Latest posts by Stephen D Morrison (see all)
- Barth in Conversation: Vol. 1 (Review) - April 25, 2018
- “The Bible is not Sinless” – Karl Barth (Barth in Conversation) - April 16, 2018
- Barth: “I Have Never Upheld Universalism and I Never Shall” (Barth in Conversation) - March 27, 2018
Book: Embraced: Many Stories, One Destiny: You, Me, and Moltmann by Mark French Buchanan [AMAZON LINK]
Publisher: Wipf and Stock [PUBLISHERS LINK]
Overview: It’s uncommon for a book to be at once profoundly moving and theologically stimulating, but this is precisely what Buchanan has achieved with Embraced. By using personal stories to explore the profoundly pastoral insights of Moltmann’s theology, this book is a home run.
This is a beautiful book with an innovating premise and a big heart. Buchanan weaves together stories from his life with deep theological insights mined from the works of Jürgen Moltmann. It is rare for a theology book to have this much potential for emotional and spiritual impact, just as it is rare for a spiritual book to have this much theological depth—but this is the great accomplishment of Embraced.
Buchanan’s stories are full of life and hope, but they also touch on the deep questions of suffering and death. This is theology written from the heart of a pastor. Some of the most moving stories came towards the end of the book, which tended to focus more on loss and grief. I won’t spoil them for those of you who plan to read the book. But I will say this: I rarely tear up from a book, but I did when I read these touching accounts.
Buchanan explains the purpose of the stories he tells:
My stories illustrate the central insights from Moltmann’s theology and narrate what is fundamental to his work; that God dwells in every person as an inward guide, and that God encompasses everyone and everything. The stories illustrate how by dwelling in and encompassing all things, God is drawing all things into his own future.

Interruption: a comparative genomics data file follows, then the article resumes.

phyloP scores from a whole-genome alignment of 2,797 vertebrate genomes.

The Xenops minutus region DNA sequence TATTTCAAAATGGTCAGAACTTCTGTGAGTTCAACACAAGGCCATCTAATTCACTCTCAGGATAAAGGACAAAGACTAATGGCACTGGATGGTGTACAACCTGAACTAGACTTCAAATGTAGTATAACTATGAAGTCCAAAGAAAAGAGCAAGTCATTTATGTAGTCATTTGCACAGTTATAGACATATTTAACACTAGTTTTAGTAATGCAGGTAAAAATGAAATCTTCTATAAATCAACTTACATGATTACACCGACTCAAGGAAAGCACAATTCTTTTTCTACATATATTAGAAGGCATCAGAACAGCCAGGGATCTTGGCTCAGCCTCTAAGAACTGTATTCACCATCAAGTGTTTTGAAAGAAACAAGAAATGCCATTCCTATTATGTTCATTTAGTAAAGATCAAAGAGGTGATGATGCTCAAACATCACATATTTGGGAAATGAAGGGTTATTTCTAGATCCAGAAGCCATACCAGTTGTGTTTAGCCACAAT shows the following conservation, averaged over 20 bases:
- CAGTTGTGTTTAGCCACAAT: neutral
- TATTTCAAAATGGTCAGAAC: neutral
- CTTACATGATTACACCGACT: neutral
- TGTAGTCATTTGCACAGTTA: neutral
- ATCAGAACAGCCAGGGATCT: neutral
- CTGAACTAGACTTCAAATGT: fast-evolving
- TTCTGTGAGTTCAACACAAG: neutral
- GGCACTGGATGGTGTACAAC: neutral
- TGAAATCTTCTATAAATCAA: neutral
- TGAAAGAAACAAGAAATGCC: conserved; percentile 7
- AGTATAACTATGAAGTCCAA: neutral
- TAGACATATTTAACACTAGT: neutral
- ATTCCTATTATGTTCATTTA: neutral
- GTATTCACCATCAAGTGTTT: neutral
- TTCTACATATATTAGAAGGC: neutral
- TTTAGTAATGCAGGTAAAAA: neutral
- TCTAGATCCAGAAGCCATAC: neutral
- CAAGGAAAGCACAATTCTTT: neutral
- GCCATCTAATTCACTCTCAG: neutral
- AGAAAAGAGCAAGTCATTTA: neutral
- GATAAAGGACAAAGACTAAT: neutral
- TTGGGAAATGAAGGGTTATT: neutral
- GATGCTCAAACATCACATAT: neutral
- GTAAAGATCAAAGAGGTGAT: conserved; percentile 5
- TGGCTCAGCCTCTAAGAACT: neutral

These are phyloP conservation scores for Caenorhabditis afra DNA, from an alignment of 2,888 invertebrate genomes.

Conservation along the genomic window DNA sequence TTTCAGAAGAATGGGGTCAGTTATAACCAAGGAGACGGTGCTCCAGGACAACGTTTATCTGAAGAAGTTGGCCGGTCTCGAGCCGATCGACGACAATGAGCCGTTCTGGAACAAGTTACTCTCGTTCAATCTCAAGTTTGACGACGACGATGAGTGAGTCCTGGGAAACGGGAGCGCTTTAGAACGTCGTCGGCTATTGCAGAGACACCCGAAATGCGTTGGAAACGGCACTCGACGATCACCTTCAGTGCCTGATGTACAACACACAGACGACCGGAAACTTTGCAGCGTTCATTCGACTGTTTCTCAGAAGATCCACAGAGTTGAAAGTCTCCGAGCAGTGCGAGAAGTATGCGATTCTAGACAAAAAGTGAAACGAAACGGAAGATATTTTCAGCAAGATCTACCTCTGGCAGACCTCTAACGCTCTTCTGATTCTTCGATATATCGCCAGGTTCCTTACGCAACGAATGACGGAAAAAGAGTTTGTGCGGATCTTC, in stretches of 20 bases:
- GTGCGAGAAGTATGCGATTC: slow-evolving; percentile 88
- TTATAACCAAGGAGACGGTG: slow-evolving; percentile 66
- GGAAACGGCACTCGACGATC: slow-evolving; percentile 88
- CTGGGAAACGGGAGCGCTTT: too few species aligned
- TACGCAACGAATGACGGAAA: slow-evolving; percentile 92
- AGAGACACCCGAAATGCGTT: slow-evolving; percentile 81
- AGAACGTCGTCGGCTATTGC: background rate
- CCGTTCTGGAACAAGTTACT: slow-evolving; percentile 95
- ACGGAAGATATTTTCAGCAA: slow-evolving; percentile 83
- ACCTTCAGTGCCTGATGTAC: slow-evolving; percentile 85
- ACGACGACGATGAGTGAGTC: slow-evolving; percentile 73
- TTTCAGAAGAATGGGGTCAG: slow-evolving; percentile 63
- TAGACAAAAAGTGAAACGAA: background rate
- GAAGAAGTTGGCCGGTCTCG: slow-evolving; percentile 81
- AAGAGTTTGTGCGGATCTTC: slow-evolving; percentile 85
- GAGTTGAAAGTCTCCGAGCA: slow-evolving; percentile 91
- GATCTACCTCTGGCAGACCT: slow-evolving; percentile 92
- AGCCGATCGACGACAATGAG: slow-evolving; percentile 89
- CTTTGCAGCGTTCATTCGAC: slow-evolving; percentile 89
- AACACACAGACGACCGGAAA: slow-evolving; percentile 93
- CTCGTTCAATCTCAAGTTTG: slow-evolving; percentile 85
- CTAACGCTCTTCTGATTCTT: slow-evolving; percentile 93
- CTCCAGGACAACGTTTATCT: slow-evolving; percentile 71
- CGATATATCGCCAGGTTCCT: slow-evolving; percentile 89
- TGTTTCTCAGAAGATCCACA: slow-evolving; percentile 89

I am now convinced that every time a hopeful story is told, God is the unseen storyteller, “whispering” his empathy, encouragement, and guidance for life. 1
This is a book that takes seriously the practical and pastoral implications of Moltmann’s work. Through these stories, the reader is inspired to recognize the love and life of God in their own journeys.
This is described well by one of my favorite quotes from Moltmann’s work:
I expect the presence of God in everything I meet and everything I do. 2
This expectation produces in us a Yes to life, a Yes that stands against the apathy that is all too common in modern life. In all things we have the expectation that God is with us. The stories that Buchanan shares, and the theological insights he explores through them, are a refreshing reminder of this expectation and this hope.
Conclusion: I could see this book serving a number of purposes. It would be great for group discussions, and it might even work as a preliminary introduction to Moltmann’s theology. Overall, it was simply an enjoyable book to read, and I highly recommend it.
My thanks to Wipf and Stock Publishers for a digital copy of this book for review. I was under no obligation to offer a positive review and have presented my honest reflection on this work.